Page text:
California Berthella
Berthella californica
Typical size: 2-3” length
ID: White or orange rounded body with speckles.  No branchial plume.  Highlighted margin.  Two tubular shaped rhinophores. 
Image location: Flagpole, Hood Canal
Comments: This is a very distinctive nudibranch with it's bright spots and two very close together tubular rhinophores.  Although not overly common, they are not rare.  I note them most often at Hood canal dive sites, and less often in the SJI and Neah Bay area.

California Berthella
Giant Nudibranch - juvenile
Giant Nudibranch - Juvenile
Dendronotus iris
Typical size: 2-3” length
ID: White or red dendronotid body with long, branching gill tufts.
Image location: Three Tree Point, Puget Sound
Comments: I have only  noted a juvenile Dendronotus iris a handful of times in over 1500 Salish Sea dives.  The photograph was taken near the public beach access at Three Tree Point in 15 feet of water.  Ironically, I have never seen an adult version of this nudibranch at this site.   Note the tri-colored gill tufts.

Pink Nudibranch
Tritonia tetraquerta
Typical size: 5-8”  length
ID: Thick, pink, "square" body with frontal veil trimmed in white.  White fringe (gills) along top edges of body.
Image location: Alki Reef, Puget Sound
Comments: 
Look for this rare species amidst orange seapens on sandy substrates.  Populations of this species have seemingly declined over the last 10-15 years for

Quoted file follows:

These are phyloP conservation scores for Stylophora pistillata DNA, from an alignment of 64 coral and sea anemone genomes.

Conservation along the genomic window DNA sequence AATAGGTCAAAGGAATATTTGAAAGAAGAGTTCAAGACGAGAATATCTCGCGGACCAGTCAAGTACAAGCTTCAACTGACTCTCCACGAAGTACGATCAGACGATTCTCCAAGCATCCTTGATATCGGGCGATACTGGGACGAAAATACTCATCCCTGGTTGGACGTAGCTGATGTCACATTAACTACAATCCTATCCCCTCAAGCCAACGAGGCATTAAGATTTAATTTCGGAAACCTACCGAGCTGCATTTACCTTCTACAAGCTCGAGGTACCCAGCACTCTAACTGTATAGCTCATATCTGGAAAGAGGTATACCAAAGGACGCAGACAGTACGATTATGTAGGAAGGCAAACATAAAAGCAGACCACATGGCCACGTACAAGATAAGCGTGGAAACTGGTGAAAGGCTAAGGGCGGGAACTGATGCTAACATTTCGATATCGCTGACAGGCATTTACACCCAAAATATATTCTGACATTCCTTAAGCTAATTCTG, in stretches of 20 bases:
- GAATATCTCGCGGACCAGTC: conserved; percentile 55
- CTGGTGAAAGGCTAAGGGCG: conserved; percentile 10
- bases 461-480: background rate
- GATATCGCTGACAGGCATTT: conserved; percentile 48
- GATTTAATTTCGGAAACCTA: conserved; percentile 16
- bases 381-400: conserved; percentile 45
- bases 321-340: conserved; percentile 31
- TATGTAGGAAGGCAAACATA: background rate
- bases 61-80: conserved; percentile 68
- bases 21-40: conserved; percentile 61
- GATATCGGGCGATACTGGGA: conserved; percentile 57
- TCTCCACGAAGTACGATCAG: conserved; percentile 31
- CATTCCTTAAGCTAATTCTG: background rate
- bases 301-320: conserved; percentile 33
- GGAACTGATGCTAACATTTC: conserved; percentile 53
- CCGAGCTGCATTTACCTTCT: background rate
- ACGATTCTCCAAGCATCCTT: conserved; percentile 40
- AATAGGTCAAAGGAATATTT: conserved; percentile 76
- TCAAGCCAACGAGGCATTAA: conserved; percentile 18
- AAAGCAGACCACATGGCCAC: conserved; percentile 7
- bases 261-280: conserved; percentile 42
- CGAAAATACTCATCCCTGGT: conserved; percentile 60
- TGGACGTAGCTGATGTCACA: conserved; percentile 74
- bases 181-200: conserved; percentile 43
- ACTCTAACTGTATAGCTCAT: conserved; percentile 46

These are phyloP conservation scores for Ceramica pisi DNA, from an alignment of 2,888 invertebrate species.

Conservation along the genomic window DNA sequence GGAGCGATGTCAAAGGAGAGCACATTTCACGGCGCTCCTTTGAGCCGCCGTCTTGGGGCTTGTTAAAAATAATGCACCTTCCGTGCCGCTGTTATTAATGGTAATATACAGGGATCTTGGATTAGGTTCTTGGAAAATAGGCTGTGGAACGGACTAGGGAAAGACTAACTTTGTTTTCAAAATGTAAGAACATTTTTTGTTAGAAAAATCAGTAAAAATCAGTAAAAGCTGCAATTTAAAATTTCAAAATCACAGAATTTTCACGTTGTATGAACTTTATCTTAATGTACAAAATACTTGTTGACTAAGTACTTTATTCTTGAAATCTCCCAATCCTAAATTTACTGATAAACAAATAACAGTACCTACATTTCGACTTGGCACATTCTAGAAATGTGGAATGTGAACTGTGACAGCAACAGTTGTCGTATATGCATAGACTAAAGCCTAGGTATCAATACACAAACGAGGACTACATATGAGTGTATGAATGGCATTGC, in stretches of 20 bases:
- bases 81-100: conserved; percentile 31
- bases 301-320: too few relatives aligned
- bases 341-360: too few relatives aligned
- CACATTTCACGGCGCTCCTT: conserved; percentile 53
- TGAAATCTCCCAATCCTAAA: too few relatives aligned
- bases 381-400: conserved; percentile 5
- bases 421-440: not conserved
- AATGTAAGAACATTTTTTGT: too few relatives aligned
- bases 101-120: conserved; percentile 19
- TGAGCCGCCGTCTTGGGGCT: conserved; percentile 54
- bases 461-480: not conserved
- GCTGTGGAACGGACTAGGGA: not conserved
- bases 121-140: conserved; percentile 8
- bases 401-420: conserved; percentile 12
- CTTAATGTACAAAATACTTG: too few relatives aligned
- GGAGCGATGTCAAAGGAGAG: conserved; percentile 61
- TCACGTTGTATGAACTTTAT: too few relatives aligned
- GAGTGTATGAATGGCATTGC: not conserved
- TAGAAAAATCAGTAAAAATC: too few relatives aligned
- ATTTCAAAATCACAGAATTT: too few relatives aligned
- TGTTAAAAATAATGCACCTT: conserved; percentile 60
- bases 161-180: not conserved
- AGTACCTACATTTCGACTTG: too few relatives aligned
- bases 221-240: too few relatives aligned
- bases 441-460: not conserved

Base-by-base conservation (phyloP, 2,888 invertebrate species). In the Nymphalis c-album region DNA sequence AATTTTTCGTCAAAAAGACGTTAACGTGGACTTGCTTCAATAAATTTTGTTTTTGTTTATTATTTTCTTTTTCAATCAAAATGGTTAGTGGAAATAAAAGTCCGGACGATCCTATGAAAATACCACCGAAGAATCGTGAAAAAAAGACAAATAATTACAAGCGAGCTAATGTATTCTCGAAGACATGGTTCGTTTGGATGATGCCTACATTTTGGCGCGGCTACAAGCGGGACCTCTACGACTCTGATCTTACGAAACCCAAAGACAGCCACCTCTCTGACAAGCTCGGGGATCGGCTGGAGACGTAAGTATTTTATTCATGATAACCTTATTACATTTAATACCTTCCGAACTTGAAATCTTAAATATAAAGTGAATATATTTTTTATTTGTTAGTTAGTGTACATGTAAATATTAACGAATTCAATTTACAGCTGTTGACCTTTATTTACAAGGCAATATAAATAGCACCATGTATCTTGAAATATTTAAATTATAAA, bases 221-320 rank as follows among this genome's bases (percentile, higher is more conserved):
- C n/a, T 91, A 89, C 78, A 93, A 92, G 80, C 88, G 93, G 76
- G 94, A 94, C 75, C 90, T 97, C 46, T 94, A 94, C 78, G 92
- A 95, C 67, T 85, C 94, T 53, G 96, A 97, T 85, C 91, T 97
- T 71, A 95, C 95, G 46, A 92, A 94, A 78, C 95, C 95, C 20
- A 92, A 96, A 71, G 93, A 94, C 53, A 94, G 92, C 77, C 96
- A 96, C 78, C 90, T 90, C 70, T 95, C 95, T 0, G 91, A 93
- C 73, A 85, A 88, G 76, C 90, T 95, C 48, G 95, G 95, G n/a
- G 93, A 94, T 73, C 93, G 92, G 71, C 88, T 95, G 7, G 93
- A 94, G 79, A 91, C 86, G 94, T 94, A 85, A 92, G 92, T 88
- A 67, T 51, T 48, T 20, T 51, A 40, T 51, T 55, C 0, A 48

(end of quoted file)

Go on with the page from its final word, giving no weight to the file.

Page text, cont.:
unknown reason.   Note the orange seapen trying to hide in an attempt to note become dinner for this nudibranch.
Pink Nudibranch
Bushy-Back Nudibranch
Dendonotus frondosus
Typical size: 3” length
ID: Dendrontid shape with defined spiral rhinophore tips.  Usually brown in color.
Image Location: Quatsino, NW Vancouver Island
Comments:  Things often grow bigger up north, and that is the case with this particular nudibranch which  I imaged during a circumnavigation of Vancouver Island.  Canadian version of the nudibranch makes looks like it is on serious steroids compared to it's US relative.  Look in hydroid fields for this nudibranch.
Bushy-Backed Nudibranch
Red Flabellina
Pomegranate Aeolid
Cuthona punicea
Typical size: 1”  length
ID: Smooth rhinophores, lavender coloration to rhinophores with white markings.
Image location: Pearse Island, Johnstone Strait, BC
Comments: 
This tiny nudibranch is a true specialist!  I it exclusively associated with raspberry hydroids, which are currently only known to exist in the northeast Vancouver Island area. 
Three_Lined_Aeolid
Three Lined Aeolid
Orienthella trilineata
Typical size: 2”  length
ID: Three white lines run along the top of the body.  Red-colored cerate concentrated in isolated clumps.
Image location: Browning Wall, BC
Comments:  The three lined nudibranch is super-common throughout the San Juan Islands and BC.  Similar to the verrucose aeolid and red flabellina, nature did us a favor by highlighting this species with three bright white stipes along the body.  Commonly found on invertebrate crusted, current swept rocky reefs.
Modest Cadlina
Cadlina
Cadlina sp.
Typical size: up to 1.75” length